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1.  The Role of Bone Scintigraphy in the Diagnosis of Rheumatoid Arthritis According to the 2010 ACR/EULAR Classification Criteria 
Journal of Korean Medical Science  2014;29(2):204-209.
We aimed to investigate the role of bone scintigraphy (BS) in the diagnosis of rheumatoid arthritis (RA) as a supplement to the 2010 American College of Rheumatology (ACR)/European League Against Rheumatism (EULAR) criteria. A total of 156 patients who underwent BS with screening laboratory to confirm RA were enrolled. We divided them into two groups according to the presence of arthritis upon the first physical examination, and evaluated the diagnostic validity of BS as an independent (BS only) or assistant diagnostic tool using the 2010 criteria (BS-assisted). Seventy-five patients had active arthritis (Group I), while the remaining 81 patients did not (Group II). Among them, 56 patients in group I and 5 patients in group II were finally classified as RA. In the group I patients who were eligible for application of the 2010 criteria, the sensitivity of the BS only and BS-assisted diagnosis was not superior to that of the 2010 criteria. However, BS-assisted diagnosis showed high positive prediction values in group I patients with 2010 criteria score < 6 and group II patients. Therefore, BS is still helpful to detect RA even after the introduction of the 2010 criteria, especially among patients who do not satisfy the 2010 criteria as well as those who are ineligible for the 2010 criteria due to dubitable arthritis at clinical presentation.
Graphical Abstract
doi:10.3346/jkms.2014.29.2.204
PMCID: PMC3923998  PMID: 24550646
Arthritis, Rheumatoid; 2010 ACR/EULAR Classification Criteria; Bone Scintigraphy
2.  A Case of Endobronchial Aspergilloma Associated with Foreign Body in Immunocompetent Patient without Underlying Lung Disease 
Aspergillus causes a variety of clinical syndromes in the lung including tracheobronchial aspergillosis, invasive aspergillosis, chronic necrotizing pulmonary aspergillosis, allergic bronchopulmonary aspergillosis, and aspergilloma. Aspergilloma usually results from ingrowths of colonized Aspergillus in damaged bronchial tree, pulmonary cyst or cavities of patients with underlying lung diseases. There are a few reports on endobronchial aspergilloma without underlying pulmonary lesion. We have experienced a case of endobronchial aspergilloma associated with foreign body developed in an immunocompetent patient without underlying lung diseases. A 59-year-old man is being hospitalized with recurring hemoptysis for 5 months. X-ray and computed tomography scans of chest showed a nodular opacity in superior segment of left lower lobe. Fiberoptic bronchoscopy revealed an irregular, mass-like, brownish material which totally obstructed the sub-segmental bronchus and a foreign body in superior segmental bronchus of the lower left lobe. Histopathologic examinations of biopsy specimen revealed fungal hyphae, characteristic of Aspergillus species.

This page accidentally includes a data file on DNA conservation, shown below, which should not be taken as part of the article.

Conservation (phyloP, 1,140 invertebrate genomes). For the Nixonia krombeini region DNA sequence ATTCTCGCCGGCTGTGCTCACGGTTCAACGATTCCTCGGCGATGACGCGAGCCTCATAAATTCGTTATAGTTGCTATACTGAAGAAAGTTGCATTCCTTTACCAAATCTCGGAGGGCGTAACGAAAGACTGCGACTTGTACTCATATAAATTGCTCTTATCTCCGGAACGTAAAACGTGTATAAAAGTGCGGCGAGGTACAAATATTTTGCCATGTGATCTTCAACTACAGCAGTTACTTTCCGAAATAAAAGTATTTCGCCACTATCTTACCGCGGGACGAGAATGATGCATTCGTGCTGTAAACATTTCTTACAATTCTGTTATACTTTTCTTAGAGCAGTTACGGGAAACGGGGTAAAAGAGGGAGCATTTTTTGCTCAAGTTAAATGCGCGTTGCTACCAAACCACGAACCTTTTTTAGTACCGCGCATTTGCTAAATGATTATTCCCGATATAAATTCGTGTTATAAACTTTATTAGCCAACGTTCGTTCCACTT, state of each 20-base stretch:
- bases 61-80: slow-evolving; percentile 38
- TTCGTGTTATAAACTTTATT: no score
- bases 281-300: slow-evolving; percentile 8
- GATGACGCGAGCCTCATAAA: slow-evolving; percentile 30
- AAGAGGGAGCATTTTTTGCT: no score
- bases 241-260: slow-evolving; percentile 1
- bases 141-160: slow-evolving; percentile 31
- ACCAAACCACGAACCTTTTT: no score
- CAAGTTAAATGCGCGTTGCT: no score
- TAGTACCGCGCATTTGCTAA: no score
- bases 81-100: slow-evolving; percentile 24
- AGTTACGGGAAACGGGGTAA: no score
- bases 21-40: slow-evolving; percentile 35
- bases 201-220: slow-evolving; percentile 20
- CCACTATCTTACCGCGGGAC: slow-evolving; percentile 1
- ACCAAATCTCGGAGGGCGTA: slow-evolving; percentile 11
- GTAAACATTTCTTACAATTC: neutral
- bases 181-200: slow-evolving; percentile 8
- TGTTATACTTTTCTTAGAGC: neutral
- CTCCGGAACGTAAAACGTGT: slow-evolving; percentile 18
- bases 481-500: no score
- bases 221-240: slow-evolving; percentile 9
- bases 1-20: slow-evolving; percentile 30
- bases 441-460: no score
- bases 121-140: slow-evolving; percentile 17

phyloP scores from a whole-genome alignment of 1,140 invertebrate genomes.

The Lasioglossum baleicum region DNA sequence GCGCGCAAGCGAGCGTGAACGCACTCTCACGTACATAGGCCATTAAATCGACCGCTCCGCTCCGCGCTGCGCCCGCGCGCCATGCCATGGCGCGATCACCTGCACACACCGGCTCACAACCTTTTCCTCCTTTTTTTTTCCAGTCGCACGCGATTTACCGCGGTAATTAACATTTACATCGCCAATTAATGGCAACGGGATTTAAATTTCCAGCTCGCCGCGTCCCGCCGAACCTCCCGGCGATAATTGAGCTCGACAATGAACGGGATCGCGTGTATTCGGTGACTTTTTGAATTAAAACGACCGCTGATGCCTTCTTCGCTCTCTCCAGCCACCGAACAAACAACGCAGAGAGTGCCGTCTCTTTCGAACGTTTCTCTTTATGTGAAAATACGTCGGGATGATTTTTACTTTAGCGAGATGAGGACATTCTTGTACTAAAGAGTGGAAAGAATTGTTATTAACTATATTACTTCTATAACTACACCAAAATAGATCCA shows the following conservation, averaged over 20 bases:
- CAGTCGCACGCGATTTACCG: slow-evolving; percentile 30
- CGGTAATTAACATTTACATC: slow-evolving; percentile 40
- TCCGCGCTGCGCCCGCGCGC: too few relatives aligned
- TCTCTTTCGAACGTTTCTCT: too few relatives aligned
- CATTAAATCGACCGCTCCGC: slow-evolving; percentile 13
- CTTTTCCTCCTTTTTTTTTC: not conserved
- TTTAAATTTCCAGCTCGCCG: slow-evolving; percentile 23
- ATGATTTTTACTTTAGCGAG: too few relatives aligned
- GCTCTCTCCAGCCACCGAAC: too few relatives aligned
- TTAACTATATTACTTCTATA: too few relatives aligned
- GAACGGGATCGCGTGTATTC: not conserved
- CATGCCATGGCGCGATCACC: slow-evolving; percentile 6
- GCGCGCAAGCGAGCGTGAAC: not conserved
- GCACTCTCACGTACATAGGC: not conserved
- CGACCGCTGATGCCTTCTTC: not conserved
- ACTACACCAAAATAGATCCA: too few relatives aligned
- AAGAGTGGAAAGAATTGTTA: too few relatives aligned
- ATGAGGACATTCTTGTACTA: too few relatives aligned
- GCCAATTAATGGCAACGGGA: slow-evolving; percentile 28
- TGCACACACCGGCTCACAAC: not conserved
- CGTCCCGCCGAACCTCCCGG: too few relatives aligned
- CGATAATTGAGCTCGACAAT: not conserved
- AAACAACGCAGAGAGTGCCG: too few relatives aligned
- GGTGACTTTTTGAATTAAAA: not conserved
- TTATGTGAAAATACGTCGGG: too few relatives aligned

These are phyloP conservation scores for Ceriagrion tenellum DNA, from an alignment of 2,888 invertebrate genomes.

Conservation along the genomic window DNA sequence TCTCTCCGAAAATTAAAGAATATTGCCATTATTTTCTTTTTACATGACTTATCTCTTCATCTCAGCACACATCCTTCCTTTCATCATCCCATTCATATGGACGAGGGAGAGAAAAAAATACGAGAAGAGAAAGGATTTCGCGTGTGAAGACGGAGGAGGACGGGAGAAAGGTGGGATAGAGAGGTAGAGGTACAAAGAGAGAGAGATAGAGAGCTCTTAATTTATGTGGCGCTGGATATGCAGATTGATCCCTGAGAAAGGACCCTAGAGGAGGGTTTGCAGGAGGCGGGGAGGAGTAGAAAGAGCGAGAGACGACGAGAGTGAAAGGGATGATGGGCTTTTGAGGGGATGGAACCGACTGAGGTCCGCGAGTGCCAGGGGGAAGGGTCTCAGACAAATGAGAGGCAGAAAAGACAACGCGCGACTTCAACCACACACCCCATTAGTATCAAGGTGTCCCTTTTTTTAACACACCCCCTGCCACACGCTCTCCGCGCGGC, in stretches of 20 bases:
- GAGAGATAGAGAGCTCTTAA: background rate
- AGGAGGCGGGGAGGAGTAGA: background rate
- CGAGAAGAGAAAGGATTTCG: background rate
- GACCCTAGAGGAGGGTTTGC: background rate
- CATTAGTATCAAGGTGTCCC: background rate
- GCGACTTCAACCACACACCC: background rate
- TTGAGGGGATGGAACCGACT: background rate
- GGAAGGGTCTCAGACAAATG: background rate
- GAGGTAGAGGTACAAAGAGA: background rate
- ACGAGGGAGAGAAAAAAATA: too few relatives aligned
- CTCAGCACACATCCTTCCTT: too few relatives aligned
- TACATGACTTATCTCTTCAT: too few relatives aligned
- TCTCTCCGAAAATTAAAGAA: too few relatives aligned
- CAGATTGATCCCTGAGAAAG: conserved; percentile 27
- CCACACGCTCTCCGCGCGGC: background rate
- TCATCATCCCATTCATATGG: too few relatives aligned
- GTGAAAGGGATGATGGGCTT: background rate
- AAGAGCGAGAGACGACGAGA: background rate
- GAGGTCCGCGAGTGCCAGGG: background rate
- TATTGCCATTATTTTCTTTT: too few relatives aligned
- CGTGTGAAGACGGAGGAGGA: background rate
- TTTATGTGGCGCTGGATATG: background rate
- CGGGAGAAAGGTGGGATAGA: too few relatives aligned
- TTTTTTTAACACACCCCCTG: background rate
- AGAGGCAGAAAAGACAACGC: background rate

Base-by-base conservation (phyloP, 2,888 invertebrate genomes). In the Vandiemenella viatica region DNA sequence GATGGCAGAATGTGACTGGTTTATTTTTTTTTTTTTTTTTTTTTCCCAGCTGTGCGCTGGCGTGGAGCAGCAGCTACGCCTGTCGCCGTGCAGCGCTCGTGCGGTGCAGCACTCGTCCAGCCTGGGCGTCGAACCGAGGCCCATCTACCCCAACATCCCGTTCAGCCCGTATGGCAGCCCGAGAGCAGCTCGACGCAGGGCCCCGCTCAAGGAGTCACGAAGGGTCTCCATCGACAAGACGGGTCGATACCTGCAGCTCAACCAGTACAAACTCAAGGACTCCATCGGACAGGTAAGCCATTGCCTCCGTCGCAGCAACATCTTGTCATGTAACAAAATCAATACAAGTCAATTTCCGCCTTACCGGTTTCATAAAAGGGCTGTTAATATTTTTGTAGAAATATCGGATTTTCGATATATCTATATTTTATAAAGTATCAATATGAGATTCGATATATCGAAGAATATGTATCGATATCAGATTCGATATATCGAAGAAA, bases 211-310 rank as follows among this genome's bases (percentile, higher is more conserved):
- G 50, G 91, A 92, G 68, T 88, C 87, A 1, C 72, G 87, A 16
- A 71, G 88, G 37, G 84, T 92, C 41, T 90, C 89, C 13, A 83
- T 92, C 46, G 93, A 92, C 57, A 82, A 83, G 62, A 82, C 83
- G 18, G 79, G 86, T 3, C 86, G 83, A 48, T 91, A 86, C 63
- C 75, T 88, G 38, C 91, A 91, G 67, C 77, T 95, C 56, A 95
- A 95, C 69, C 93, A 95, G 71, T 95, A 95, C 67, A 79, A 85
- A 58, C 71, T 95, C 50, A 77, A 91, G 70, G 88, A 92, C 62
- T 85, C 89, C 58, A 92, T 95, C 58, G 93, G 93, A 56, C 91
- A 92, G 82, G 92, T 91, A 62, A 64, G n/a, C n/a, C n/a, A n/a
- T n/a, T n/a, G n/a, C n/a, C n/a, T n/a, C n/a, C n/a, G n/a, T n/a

doi:10.4046/trd.2013.74.5.231
PMCID: PMC3672416  PMID: 23750172
Aspergillosis; Foreign Bodies; Immunocompetence
3.  Association of a functional IRF7 variant with systemic lupus erythematosus 
Arthritis and Rheumatism  2011;63(3):749-754.
Objective
Previous genome wide association study conducted in a population of European ancestry identified rs4963128, a KIAA1542 SNP 23kb telomeric to IRF7, in strong association with SLE. This study was undertaken to investigate whether genetic polymorphism within IRF7 is a risk factor for the development of SLE.
Methods